Terry Turtle and Billy Brett met while working in a dish pit in their hometown of Harrisonburg, Virginia. Despite their 30-year age gap, they decided to form a band called Buck Gooter. Performing a style of noise-rock they describe as “primal industrial blues,” they have toured and recorded relentlessly since 2005. Henry Rollins has called them “the only real punk band left in the U.S.”
Ten years into their existence, Buck Gooter made a documentary called The Man Named Turtle. Director Joey Bell spends most of the doc’s 25-minute runtime with its titular subject, sharing stories about Turtle’s troubled childhood, struggles with addiction, and philosophies on art. The latter can be summed up with his practical explanation for laminating paintings: “Throw it on the fucking floor or take it in the shower and wash it off… makes sense to me!”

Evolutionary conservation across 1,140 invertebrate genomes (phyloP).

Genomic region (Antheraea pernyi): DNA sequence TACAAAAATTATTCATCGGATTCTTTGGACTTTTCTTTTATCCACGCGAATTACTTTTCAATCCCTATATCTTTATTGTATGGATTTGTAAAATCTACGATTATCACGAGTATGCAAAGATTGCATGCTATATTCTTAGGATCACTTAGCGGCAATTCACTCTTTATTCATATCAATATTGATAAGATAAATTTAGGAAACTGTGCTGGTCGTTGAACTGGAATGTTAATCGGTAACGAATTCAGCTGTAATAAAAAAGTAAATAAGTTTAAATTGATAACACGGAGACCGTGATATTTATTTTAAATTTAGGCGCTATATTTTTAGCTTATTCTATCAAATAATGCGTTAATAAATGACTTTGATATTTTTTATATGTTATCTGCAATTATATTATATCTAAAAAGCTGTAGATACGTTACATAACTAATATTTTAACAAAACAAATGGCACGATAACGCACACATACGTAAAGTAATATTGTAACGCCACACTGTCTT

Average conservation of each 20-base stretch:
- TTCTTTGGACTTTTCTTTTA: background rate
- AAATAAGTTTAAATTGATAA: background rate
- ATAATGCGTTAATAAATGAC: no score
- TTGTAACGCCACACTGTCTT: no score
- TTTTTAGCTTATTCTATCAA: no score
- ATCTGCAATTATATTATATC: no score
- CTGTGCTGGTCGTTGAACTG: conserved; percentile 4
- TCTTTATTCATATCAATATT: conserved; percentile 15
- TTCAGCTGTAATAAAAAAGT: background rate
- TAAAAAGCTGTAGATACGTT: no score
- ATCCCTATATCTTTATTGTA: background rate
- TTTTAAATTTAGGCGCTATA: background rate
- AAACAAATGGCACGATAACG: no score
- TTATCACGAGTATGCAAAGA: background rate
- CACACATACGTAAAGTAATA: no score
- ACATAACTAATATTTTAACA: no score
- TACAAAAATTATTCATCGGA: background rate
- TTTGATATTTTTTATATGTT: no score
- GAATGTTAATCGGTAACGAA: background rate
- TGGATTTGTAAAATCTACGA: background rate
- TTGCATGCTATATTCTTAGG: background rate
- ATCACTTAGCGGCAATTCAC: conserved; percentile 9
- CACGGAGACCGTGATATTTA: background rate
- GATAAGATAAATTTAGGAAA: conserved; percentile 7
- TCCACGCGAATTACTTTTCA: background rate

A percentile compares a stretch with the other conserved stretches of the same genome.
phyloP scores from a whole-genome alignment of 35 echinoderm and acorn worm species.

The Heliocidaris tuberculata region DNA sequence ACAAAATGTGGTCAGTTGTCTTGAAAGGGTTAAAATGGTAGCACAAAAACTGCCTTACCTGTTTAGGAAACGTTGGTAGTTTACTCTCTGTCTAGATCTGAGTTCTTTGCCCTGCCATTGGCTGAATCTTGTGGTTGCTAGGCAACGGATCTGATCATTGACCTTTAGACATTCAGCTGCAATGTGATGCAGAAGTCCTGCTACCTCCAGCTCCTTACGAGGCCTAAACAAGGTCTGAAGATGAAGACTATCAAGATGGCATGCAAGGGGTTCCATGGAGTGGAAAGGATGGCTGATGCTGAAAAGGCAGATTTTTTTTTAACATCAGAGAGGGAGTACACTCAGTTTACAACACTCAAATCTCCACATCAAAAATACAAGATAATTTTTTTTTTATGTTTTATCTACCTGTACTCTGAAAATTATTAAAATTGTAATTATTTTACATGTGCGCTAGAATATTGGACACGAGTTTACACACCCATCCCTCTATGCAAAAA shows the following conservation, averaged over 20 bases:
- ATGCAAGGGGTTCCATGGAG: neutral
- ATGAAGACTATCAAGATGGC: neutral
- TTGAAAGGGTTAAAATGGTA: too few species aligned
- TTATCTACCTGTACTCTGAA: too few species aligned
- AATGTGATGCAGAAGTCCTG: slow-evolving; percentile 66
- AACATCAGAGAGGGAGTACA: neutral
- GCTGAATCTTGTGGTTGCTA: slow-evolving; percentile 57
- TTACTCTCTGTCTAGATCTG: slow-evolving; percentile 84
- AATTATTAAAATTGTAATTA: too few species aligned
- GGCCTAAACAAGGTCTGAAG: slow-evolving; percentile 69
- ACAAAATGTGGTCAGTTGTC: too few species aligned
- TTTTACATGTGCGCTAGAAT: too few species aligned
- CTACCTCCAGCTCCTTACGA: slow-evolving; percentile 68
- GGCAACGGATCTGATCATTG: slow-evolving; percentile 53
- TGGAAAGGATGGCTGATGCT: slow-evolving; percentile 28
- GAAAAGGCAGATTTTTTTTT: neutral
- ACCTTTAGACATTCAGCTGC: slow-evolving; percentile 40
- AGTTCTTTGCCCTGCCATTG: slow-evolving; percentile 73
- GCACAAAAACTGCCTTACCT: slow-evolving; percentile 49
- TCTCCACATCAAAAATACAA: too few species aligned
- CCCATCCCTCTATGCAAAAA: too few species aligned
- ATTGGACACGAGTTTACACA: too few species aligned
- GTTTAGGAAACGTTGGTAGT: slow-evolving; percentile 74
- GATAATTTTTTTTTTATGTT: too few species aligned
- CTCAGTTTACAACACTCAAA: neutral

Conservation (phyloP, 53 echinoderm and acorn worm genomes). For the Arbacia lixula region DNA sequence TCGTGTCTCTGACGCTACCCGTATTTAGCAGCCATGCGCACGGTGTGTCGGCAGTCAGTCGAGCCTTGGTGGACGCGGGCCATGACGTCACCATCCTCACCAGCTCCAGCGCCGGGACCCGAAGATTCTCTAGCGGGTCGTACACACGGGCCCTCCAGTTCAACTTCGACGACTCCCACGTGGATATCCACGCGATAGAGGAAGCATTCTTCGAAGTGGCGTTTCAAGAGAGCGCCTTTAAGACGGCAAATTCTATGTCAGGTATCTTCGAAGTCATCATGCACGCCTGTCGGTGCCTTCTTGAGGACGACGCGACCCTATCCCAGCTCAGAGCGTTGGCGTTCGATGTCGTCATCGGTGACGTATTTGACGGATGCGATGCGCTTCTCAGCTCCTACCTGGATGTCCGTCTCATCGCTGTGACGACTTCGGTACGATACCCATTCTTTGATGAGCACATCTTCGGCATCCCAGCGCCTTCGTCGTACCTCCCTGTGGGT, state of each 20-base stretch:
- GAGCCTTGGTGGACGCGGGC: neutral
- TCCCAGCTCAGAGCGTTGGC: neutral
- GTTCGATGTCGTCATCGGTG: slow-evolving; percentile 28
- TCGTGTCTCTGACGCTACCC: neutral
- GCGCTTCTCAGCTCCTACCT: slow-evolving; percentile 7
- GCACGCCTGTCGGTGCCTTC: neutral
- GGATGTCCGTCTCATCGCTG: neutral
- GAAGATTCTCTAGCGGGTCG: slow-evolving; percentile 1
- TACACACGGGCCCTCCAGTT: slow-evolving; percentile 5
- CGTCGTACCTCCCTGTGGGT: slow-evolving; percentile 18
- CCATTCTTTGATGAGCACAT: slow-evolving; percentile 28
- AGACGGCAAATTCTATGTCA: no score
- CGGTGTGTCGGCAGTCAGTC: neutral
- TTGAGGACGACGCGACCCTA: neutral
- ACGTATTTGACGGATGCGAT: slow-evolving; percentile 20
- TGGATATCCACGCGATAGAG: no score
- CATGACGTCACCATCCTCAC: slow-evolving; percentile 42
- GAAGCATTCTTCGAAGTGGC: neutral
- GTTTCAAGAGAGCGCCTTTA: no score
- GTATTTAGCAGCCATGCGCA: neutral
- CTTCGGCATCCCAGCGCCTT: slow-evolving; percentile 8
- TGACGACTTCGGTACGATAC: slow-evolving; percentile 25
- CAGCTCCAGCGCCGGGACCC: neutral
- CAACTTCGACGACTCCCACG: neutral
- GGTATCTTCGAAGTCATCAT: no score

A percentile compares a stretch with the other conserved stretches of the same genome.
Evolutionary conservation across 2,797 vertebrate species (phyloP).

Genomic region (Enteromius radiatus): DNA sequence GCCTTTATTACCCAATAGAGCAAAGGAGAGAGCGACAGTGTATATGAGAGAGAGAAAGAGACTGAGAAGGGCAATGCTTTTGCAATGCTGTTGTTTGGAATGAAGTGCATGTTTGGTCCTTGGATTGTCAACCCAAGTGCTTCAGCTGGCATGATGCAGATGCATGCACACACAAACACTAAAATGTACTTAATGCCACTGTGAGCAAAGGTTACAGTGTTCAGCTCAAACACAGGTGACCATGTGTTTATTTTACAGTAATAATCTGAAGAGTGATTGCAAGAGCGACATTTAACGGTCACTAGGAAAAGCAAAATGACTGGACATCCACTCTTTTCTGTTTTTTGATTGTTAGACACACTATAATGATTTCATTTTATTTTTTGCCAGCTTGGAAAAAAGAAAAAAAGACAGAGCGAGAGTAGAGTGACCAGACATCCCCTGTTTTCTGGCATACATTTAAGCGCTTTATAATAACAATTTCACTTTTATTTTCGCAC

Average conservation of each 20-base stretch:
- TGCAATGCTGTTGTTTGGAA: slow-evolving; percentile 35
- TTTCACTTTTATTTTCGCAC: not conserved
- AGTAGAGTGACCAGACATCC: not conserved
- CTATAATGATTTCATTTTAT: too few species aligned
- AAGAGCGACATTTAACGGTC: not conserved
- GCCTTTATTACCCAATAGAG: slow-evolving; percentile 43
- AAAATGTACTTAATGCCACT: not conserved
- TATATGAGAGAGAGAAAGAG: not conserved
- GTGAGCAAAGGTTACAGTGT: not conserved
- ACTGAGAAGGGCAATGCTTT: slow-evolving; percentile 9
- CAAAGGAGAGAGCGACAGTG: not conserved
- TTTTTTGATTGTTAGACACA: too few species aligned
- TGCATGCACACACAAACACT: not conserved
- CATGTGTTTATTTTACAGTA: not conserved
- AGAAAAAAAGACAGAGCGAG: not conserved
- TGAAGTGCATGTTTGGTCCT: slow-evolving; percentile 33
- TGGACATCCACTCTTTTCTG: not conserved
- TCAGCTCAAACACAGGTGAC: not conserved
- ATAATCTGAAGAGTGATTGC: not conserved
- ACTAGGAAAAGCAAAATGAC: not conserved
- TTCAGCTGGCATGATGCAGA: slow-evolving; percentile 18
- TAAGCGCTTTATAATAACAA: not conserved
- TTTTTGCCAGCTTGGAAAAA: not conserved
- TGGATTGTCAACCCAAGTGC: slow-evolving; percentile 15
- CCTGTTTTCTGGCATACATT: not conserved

Turtle sadly passed away in 2019 at age 67, but he lives on in the music that Brett continues to release under the name Buck Gooter, featuring samples of the late guitarist. The band began with a mishearing of the words “fuck you” when Turtle’s mouth was filled with food, but grew to be so much more. Ultimately, Buck Gooter’s legacy is one of unlikely friendship and unfiltered creation.